1. It’s Wednesday, July 8, 2015.

2. Today is mathematically correct.

3. I’m one of the 2,858 people who contributed to this campaign to help complete Orson Welles’ last film. I’m happy to see that despite missing their goals by a lot, the people behind this express confidence that they’ll get the movie done. I’m not expecting another “Citizen Kane,” but who knows?

4. One year ago, if you said “Bill Cosby” in a word association game, I would have said “hero.” I, like most other Americans, was unaware of any accusations involving improper behavior with women — other than when he admitted an affair with a woman who surfaced right after his son was murdered on a California highway.

There’s been some hand-wringing about the fact that this week’s revelation — that Cosby testified 10 years ago that he had purchased Quaaludes to give to women with whom he wanted to have sex — was necessary to convince remaining skeptics about his behavior. The fact that so many women made the accusations were, according to critics, not enough to convince Cosby’s fans that he was a serial rapist.

I just don’t think it’s fair to say that this is another example of how women aren’t believed when they alleged that someone — especially someone of prominence — has raped them. Yes, that’s an issue that deserves serious discussion, and there should be respect for any woman who makes an accusation and any man to defend himself when an accusation is unjust.

But this incident seems more like testimony about how good at being “Bill Cosby” this man was.

A year ago, I would have put him near the head of a league of civil rights pioneers among artists and athletes — people such as Jackie Robinson or Marian Anderson. In some ways, Cosby was more influential. Starting with his comedy records in the 1960s, when he was able to show all of America that African-Americans (the current term; back then, saying Negro would have been more acceptable) were no different in their dreams, their foibles and their experiences.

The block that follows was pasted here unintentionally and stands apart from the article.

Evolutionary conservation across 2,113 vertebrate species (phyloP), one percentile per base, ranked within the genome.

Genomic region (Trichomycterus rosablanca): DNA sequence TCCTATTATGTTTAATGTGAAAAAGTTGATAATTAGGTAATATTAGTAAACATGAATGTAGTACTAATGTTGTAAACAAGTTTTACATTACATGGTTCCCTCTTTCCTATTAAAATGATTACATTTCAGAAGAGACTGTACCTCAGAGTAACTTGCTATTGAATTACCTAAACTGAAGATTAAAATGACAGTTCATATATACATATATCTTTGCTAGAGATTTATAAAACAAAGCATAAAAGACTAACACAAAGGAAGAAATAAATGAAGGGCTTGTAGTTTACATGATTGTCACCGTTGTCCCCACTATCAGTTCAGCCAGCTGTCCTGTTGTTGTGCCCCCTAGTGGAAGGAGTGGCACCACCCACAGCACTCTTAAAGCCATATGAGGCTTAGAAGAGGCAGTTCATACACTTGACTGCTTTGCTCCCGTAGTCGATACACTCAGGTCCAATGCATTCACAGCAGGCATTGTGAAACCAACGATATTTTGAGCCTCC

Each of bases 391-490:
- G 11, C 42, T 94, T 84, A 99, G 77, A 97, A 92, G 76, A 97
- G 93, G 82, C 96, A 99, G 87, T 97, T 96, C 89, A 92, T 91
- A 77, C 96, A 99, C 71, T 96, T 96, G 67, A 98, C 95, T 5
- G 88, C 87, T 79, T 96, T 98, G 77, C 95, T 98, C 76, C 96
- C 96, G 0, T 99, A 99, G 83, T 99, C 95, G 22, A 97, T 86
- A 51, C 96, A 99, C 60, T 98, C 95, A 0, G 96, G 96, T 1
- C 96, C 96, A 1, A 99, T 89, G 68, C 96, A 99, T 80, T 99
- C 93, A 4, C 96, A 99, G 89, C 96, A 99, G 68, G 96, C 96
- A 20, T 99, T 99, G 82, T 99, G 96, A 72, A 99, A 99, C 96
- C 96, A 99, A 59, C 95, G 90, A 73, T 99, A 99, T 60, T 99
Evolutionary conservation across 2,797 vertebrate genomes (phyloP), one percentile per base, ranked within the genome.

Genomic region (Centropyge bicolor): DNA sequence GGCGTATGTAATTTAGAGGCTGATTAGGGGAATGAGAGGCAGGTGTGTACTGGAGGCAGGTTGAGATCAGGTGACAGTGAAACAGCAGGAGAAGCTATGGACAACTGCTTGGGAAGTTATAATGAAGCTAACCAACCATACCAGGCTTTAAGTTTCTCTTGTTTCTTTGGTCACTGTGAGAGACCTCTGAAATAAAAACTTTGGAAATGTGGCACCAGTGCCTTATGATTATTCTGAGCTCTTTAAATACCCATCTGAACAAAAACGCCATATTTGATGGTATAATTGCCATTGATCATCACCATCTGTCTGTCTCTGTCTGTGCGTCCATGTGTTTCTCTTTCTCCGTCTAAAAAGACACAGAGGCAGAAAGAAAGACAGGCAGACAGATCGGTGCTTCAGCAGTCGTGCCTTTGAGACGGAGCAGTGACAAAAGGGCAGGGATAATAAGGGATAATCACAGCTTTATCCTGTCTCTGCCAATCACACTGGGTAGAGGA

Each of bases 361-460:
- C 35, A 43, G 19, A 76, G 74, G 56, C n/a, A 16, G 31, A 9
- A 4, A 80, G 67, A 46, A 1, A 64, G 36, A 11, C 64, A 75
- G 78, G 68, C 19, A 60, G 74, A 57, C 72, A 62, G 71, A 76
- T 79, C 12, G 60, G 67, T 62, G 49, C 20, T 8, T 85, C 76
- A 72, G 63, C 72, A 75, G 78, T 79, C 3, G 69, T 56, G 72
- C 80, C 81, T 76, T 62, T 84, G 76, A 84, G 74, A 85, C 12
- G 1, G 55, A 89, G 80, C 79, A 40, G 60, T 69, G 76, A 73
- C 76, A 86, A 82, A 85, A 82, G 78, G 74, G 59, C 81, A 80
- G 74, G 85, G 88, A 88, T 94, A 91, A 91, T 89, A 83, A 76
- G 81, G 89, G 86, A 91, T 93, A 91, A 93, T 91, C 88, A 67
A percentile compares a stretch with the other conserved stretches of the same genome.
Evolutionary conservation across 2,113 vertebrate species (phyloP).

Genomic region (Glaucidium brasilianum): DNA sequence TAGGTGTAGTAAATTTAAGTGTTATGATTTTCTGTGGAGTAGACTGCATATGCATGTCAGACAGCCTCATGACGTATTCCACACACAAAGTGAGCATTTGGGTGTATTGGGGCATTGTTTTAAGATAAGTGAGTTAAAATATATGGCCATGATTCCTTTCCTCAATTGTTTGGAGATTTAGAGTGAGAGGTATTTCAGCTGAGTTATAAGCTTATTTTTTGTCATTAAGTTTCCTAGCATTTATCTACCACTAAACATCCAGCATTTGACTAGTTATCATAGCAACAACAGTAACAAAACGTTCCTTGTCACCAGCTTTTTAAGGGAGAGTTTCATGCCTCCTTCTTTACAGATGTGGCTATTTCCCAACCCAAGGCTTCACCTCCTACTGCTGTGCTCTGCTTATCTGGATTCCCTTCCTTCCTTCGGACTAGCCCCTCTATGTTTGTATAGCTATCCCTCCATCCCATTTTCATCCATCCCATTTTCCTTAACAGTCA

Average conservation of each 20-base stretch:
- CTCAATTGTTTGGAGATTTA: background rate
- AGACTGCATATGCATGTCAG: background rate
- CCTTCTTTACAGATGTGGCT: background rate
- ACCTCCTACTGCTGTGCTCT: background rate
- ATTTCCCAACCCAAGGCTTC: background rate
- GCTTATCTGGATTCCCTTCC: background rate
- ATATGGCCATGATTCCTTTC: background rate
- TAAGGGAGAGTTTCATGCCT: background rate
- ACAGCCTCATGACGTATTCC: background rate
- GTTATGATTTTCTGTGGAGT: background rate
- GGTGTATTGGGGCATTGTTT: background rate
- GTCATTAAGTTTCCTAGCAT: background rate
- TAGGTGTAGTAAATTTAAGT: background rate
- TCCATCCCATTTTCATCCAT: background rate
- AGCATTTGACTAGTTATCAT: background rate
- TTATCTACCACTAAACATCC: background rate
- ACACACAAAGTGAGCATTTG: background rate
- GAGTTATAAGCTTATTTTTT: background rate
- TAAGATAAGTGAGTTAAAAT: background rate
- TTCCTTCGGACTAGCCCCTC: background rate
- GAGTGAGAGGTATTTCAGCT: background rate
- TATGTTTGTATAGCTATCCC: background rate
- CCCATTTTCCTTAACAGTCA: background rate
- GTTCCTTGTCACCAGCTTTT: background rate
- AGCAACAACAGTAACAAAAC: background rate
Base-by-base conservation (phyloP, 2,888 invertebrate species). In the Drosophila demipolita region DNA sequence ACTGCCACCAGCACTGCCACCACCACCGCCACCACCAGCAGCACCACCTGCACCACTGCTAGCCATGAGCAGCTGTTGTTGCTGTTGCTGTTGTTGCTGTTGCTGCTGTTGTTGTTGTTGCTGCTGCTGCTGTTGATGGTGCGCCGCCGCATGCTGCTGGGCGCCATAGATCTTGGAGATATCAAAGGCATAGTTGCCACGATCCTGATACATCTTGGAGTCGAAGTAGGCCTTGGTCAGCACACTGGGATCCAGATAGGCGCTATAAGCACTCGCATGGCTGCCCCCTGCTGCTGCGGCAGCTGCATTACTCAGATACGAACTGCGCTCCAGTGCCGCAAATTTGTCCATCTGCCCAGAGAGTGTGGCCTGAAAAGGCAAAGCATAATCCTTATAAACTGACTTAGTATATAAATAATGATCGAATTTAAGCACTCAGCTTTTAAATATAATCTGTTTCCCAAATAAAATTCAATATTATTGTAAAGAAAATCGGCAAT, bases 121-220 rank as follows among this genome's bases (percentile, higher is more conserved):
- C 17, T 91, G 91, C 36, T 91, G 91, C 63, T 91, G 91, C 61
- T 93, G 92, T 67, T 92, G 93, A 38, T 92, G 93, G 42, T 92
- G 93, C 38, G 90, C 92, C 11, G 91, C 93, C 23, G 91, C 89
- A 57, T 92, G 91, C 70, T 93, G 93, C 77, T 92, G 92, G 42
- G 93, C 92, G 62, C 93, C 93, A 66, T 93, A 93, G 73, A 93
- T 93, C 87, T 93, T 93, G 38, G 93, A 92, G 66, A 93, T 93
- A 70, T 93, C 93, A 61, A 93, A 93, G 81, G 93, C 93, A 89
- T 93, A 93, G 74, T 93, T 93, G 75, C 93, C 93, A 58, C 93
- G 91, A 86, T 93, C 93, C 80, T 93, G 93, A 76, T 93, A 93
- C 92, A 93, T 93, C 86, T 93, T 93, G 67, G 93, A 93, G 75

In a golden era of comedy, he was genuinely funny. That career would stretch for more than a half-century of TV sitcoms, dramas, movies and amazing stand-up shows.

My wife and I saw him in Morristown, N.J., four years ago, and it was a two-hour tour de force. That any comedian can hold a stage by him or herself for two hours is an incredible feat, as Jerry Seinfeld points out in his terrific film “Comedian.”

We were conned. Big time. We were conned into thinking that his high-minded stances on education, behavior and race relations were those of a man of integrity. We were conned into thinking that this man was his TV alter ego, Dr. Cliff Huxstable, the family man any would-be father of any race would aspire to be.

Instead, it was a sham. This would-be American hero appears to be among the lowest forms of life. A man who felt compelled to get women to use drugs as a prelude to sex is not what a man of integrity, a man who offers advice to others on public morality, would do.

So yes, I believe Bill Cosby did what these two dozen or so women accuse him of doing. I probably have believed it since he refused to address the accusations directly as they piled up late last year. What I realize now is that it’s easy to be conned because you want to believe what seems really good about people is really true.

I feel stupid and terrible, and a little empty. And right now, I’m not in the market for any more heroes.


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